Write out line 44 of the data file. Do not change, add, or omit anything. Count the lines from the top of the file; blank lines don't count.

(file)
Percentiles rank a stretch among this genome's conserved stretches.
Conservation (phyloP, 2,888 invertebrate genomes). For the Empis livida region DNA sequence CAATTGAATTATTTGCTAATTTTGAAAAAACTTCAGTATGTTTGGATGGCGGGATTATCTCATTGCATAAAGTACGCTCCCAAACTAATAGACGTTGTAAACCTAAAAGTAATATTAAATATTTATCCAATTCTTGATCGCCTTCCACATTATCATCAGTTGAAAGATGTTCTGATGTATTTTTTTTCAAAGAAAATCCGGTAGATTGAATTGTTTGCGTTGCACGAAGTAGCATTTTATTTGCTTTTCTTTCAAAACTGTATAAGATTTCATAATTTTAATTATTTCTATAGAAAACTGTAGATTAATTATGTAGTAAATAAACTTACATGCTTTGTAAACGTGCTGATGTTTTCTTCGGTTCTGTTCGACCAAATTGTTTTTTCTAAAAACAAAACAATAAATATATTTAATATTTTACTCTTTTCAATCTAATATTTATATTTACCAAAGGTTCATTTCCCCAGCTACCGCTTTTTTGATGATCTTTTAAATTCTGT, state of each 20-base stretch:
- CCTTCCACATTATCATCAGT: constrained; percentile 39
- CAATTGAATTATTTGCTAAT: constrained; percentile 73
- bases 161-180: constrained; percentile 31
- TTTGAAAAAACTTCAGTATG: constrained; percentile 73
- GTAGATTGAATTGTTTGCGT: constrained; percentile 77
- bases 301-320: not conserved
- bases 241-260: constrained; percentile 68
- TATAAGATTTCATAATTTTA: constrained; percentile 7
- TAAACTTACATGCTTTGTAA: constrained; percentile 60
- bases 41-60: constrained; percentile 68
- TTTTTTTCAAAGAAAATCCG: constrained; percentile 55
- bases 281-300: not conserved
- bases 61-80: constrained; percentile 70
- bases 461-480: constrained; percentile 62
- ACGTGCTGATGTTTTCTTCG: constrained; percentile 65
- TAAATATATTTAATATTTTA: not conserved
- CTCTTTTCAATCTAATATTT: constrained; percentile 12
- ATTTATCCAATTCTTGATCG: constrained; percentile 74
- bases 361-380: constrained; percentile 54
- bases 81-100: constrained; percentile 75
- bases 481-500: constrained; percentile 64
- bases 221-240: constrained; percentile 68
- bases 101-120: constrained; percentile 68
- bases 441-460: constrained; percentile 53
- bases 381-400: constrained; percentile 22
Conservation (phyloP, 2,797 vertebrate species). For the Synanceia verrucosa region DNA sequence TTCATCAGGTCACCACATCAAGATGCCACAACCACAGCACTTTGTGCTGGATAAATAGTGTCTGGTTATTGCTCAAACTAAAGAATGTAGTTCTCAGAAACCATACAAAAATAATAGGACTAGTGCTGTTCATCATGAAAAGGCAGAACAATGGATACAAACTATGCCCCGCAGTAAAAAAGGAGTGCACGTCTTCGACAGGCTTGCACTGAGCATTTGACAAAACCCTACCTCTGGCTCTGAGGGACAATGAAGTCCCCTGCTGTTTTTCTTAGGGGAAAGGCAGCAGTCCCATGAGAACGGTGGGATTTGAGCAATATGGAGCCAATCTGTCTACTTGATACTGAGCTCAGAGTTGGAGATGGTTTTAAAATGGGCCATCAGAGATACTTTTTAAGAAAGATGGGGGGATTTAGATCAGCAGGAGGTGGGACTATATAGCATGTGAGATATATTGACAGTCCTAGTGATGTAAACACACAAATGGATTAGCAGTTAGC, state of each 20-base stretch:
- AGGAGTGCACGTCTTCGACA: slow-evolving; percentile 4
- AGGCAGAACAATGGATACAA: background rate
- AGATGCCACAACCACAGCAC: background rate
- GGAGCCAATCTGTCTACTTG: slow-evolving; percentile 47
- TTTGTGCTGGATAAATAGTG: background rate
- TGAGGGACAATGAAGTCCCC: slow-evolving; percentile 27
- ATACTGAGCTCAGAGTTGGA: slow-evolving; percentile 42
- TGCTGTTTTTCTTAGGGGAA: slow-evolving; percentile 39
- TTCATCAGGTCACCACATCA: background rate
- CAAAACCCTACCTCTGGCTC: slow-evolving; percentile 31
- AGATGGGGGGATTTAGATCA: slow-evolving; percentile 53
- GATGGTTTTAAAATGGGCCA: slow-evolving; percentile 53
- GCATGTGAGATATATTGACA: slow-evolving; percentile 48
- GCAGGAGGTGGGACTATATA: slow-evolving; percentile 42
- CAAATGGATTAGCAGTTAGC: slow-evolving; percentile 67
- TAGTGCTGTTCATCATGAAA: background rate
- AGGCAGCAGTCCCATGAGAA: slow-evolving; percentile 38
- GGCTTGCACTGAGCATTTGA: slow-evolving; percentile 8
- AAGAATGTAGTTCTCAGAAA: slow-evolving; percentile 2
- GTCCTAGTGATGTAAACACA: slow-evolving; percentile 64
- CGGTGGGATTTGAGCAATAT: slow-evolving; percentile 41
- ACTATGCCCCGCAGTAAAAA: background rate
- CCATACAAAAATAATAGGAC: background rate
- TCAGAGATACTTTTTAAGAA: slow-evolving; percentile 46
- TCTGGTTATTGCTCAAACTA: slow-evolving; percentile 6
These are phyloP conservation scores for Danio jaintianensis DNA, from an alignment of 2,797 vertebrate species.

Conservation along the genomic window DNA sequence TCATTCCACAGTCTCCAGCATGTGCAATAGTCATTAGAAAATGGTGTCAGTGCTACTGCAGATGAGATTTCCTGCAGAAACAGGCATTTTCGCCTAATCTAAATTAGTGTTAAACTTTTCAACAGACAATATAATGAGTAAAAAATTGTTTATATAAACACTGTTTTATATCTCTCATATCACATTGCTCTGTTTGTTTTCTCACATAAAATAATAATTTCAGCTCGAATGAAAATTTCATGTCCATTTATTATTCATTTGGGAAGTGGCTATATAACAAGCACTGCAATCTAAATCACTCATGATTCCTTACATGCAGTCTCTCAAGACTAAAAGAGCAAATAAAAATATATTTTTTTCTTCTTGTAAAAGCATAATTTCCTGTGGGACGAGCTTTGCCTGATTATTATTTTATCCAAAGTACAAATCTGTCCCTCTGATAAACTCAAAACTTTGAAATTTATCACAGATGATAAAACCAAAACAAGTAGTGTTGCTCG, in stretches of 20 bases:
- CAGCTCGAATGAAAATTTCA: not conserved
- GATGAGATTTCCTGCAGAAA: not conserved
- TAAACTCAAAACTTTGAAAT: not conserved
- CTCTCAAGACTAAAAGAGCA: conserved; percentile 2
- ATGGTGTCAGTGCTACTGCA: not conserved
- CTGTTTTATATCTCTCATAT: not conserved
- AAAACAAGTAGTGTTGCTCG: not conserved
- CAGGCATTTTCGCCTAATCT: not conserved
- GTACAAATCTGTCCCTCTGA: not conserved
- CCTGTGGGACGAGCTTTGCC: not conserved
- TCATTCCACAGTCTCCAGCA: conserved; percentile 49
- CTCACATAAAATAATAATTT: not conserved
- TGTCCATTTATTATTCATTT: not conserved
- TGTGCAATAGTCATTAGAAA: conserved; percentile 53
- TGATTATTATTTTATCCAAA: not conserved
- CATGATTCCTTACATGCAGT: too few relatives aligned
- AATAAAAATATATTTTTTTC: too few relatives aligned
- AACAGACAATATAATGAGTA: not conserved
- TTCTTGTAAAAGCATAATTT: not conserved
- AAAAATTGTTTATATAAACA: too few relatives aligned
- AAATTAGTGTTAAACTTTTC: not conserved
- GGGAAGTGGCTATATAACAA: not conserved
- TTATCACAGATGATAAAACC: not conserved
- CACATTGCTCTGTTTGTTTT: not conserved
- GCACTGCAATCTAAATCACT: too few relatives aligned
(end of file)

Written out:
- TAGTGCTGTTCATCATGAAA: background rate